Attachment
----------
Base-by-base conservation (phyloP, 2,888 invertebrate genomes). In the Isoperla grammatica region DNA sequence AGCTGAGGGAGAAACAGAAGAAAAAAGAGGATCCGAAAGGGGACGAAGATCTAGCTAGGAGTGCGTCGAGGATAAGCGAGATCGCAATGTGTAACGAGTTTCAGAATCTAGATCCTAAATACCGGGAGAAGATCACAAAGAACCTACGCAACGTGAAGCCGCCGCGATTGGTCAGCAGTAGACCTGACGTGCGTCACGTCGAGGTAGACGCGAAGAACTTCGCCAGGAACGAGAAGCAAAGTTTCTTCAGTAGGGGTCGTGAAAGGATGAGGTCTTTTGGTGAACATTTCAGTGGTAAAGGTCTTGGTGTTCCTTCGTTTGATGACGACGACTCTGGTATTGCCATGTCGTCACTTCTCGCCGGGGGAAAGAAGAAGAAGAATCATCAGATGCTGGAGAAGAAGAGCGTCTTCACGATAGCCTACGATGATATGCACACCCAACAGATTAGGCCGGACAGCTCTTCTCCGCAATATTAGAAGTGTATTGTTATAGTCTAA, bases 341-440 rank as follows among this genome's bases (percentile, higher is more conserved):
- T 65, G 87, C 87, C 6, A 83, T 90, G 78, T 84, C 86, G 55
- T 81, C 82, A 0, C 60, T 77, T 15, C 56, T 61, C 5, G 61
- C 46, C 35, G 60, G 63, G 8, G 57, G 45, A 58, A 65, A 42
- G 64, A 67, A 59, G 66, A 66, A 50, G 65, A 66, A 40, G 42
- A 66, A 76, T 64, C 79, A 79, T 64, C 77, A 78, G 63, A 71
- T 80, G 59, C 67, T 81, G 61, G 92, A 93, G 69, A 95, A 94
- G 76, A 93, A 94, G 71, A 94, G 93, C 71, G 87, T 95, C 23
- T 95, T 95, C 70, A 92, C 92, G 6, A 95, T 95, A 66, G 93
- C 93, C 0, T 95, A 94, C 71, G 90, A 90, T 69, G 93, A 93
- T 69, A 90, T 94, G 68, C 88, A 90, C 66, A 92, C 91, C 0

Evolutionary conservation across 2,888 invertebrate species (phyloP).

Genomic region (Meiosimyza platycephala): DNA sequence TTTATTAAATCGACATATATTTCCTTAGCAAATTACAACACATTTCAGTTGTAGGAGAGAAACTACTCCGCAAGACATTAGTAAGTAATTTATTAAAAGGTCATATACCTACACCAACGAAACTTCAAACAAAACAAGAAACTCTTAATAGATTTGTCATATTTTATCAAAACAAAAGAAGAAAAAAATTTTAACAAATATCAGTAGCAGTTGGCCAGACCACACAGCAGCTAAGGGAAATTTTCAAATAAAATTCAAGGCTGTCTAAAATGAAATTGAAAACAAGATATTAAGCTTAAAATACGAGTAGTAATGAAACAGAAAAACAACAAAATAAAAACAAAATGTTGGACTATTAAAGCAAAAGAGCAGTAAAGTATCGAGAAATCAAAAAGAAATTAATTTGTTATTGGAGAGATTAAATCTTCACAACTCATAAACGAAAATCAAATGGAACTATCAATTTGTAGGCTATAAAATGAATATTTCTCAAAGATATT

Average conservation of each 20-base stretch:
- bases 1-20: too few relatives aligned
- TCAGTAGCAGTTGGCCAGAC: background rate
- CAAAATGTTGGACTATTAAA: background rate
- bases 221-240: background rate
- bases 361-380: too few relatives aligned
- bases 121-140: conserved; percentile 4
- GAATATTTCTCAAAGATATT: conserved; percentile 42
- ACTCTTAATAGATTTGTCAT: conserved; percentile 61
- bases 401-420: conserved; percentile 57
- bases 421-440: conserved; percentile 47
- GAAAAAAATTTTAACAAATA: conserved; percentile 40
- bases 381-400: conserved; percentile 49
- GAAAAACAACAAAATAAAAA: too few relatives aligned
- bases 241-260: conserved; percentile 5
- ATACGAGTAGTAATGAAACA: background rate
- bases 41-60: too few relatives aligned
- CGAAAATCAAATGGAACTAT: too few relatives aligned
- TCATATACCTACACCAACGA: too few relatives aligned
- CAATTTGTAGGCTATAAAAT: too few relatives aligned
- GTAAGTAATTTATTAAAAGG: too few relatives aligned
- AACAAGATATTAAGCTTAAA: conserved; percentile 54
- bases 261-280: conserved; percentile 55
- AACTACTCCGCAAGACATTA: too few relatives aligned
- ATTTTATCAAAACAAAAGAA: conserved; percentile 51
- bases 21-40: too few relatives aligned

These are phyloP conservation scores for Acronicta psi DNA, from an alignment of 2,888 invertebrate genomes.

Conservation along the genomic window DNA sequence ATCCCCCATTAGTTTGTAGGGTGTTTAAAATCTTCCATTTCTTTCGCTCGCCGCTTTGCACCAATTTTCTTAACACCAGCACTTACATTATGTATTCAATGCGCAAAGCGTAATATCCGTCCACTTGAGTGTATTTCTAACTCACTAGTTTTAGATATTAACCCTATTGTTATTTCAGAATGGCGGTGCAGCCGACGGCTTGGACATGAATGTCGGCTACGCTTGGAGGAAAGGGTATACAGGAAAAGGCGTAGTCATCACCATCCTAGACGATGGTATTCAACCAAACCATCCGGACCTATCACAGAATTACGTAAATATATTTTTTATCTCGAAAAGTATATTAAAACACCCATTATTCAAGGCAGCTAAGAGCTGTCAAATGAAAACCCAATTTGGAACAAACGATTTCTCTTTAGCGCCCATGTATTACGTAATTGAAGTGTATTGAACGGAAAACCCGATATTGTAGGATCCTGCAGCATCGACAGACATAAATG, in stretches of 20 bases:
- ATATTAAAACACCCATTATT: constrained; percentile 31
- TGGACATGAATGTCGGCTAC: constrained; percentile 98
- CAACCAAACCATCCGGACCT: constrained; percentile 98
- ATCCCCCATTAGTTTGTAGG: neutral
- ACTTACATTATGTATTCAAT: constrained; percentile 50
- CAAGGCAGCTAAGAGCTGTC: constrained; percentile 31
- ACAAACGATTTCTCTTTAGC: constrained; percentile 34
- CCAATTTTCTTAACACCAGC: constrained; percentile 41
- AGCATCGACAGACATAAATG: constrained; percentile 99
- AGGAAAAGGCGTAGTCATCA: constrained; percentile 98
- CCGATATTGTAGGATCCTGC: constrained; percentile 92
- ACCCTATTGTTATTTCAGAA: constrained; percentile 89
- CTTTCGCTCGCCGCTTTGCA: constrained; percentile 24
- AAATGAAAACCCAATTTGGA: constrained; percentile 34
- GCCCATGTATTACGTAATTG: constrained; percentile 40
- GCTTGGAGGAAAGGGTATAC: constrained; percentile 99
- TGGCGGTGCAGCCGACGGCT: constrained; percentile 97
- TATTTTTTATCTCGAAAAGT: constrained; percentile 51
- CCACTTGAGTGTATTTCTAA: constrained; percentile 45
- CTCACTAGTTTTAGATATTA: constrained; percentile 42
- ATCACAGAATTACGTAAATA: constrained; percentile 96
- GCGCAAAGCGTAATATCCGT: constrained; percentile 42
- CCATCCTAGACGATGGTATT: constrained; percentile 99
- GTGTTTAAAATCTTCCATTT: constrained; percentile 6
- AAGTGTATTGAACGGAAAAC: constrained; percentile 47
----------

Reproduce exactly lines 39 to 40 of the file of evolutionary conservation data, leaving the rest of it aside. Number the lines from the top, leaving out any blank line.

- bases 21-40: too few relatives aligned

These are phyloP conservation scores for Acronicta psi DNA, from an alignment of 2,888 invertebrate genomes.